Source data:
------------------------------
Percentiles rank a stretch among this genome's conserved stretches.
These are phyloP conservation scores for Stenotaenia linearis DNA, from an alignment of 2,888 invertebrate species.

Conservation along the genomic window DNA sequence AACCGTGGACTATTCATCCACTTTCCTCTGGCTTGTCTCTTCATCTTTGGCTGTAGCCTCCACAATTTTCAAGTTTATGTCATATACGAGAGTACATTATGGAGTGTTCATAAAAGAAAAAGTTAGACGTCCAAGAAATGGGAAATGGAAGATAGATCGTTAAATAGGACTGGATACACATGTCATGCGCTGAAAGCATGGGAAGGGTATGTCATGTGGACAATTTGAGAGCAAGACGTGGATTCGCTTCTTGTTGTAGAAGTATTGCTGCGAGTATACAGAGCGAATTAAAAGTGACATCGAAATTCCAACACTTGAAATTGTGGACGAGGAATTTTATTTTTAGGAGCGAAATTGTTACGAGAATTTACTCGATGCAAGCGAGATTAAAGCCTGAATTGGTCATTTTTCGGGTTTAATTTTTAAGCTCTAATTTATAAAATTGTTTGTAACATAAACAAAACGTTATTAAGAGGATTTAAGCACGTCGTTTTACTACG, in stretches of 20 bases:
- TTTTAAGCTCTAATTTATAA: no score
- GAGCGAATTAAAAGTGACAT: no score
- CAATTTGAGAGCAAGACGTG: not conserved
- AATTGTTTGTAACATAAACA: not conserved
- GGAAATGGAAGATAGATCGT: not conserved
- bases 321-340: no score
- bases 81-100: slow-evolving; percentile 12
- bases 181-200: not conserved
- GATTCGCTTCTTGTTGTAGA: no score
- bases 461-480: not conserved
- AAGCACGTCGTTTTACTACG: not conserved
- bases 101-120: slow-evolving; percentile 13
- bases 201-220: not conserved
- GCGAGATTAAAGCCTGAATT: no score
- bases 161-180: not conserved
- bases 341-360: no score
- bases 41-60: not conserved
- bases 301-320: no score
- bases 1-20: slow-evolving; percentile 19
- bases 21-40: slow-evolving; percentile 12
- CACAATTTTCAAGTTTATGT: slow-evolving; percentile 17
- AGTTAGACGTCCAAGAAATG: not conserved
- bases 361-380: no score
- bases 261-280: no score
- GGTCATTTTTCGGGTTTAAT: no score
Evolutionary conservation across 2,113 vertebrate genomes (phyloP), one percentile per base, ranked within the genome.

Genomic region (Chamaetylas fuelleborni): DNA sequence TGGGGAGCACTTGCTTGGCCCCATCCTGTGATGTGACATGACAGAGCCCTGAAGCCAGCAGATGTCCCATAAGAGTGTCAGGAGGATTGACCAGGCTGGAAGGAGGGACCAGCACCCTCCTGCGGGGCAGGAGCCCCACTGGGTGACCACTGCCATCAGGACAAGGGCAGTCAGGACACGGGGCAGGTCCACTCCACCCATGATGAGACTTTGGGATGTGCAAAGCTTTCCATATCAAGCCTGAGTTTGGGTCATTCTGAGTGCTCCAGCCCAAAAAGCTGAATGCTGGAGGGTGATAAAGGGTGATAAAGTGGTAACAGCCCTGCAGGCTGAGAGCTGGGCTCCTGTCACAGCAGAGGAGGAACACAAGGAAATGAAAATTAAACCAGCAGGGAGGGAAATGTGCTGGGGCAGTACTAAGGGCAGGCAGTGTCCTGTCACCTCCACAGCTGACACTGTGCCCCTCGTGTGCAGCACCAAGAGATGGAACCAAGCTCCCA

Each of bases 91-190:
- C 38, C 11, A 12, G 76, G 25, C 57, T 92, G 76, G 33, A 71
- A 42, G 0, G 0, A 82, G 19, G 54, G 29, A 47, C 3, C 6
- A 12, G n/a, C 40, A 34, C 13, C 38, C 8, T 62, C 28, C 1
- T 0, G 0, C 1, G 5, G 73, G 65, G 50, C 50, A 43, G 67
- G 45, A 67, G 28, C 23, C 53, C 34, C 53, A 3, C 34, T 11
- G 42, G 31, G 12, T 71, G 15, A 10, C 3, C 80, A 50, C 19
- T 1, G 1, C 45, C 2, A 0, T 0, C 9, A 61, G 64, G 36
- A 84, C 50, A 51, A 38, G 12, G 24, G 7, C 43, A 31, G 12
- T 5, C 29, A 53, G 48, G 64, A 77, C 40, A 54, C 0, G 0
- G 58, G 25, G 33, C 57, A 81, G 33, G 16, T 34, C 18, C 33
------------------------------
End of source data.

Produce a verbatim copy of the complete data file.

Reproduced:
Percentiles rank a stretch among this genome's conserved stretches.
These are phyloP conservation scores for Stenotaenia linearis DNA, from an alignment of 2,888 invertebrate species.

Conservation along the genomic window DNA sequence AACCGTGGACTATTCATCCACTTTCCTCTGGCTTGTCTCTTCATCTTTGGCTGTAGCCTCCACAATTTTCAAGTTTATGTCATATACGAGAGTACATTATGGAGTGTTCATAAAAGAAAAAGTTAGACGTCCAAGAAATGGGAAATGGAAGATAGATCGTTAAATAGGACTGGATACACATGTCATGCGCTGAAAGCATGGGAAGGGTATGTCATGTGGACAATTTGAGAGCAAGACGTGGATTCGCTTCTTGTTGTAGAAGTATTGCTGCGAGTATACAGAGCGAATTAAAAGTGACATCGAAATTCCAACACTTGAAATTGTGGACGAGGAATTTTATTTTTAGGAGCGAAATTGTTACGAGAATTTACTCGATGCAAGCGAGATTAAAGCCTGAATTGGTCATTTTTCGGGTTTAATTTTTAAGCTCTAATTTATAAAATTGTTTGTAACATAAACAAAACGTTATTAAGAGGATTTAAGCACGTCGTTTTACTACG, in stretches of 20 bases:
- TTTTAAGCTCTAATTTATAA: no score
- GAGCGAATTAAAAGTGACAT: no score
- CAATTTGAGAGCAAGACGTG: not conserved
- AATTGTTTGTAACATAAACA: not conserved
- GGAAATGGAAGATAGATCGT: not conserved
- bases 321-340: no score
- bases 81-100: slow-evolving; percentile 12
- bases 181-200: not conserved
- GATTCGCTTCTTGTTGTAGA: no score
- bases 461-480: not conserved
- AAGCACGTCGTTTTACTACG: not conserved
- bases 101-120: slow-evolving; percentile 13
- bases 201-220: not conserved
- GCGAGATTAAAGCCTGAATT: no score
- bases 161-180: not conserved
- bases 341-360: no score
- bases 41-60: not conserved
- bases 301-320: no score
- bases 1-20: slow-evolving; percentile 19
- bases 21-40: slow-evolving; percentile 12
- CACAATTTTCAAGTTTATGT: slow-evolving; percentile 17
- AGTTAGACGTCCAAGAAATG: not conserved
- bases 361-380: no score
- bases 261-280: no score
- GGTCATTTTTCGGGTTTAAT: no score
Evolutionary conservation across 2,113 vertebrate genomes (phyloP), one percentile per base, ranked within the genome.

Genomic region (Chamaetylas fuelleborni): DNA sequence TGGGGAGCACTTGCTTGGCCCCATCCTGTGATGTGACATGACAGAGCCCTGAAGCCAGCAGATGTCCCATAAGAGTGTCAGGAGGATTGACCAGGCTGGAAGGAGGGACCAGCACCCTCCTGCGGGGCAGGAGCCCCACTGGGTGACCACTGCCATCAGGACAAGGGCAGTCAGGACACGGGGCAGGTCCACTCCACCCATGATGAGACTTTGGGATGTGCAAAGCTTTCCATATCAAGCCTGAGTTTGGGTCATTCTGAGTGCTCCAGCCCAAAAAGCTGAATGCTGGAGGGTGATAAAGGGTGATAAAGTGGTAACAGCCCTGCAGGCTGAGAGCTGGGCTCCTGTCACAGCAGAGGAGGAACACAAGGAAATGAAAATTAAACCAGCAGGGAGGGAAATGTGCTGGGGCAGTACTAAGGGCAGGCAGTGTCCTGTCACCTCCACAGCTGACACTGTGCCCCTCGTGTGCAGCACCAAGAGATGGAACCAAGCTCCCA

Each of bases 91-190:
- C 38, C 11, A 12, G 76, G 25, C 57, T 92, G 76, G 33, A 71
- A 42, G 0, G 0, A 82, G 19, G 54, G 29, A 47, C 3, C 6
- A 12, G n/a, C 40, A 34, C 13, C 38, C 8, T 62, C 28, C 1
- T 0, G 0, C 1, G 5, G 73, G 65, G 50, C 50, A 43, G 67
- G 45, A 67, G 28, C 23, C 53, C 34, C 53, A 3, C 34, T 11
- G 42, G 31, G 12, T 71, G 15, A 10, C 3, C 80, A 50, C 19
- T 1, G 1, C 45, C 2, A 0, T 0, C 9, A 61, G 64, G 36
- A 84, C 50, A 51, A 38, G 12, G 24, G 7, C 43, A 31, G 12
- T 5, C 29, A 53, G 48, G 64, A 77, C 40, A 54, C 0, G 0
- G 58, G 25, G 33, C 57, A 81, G 33, G 16, T 34, C 18, C 33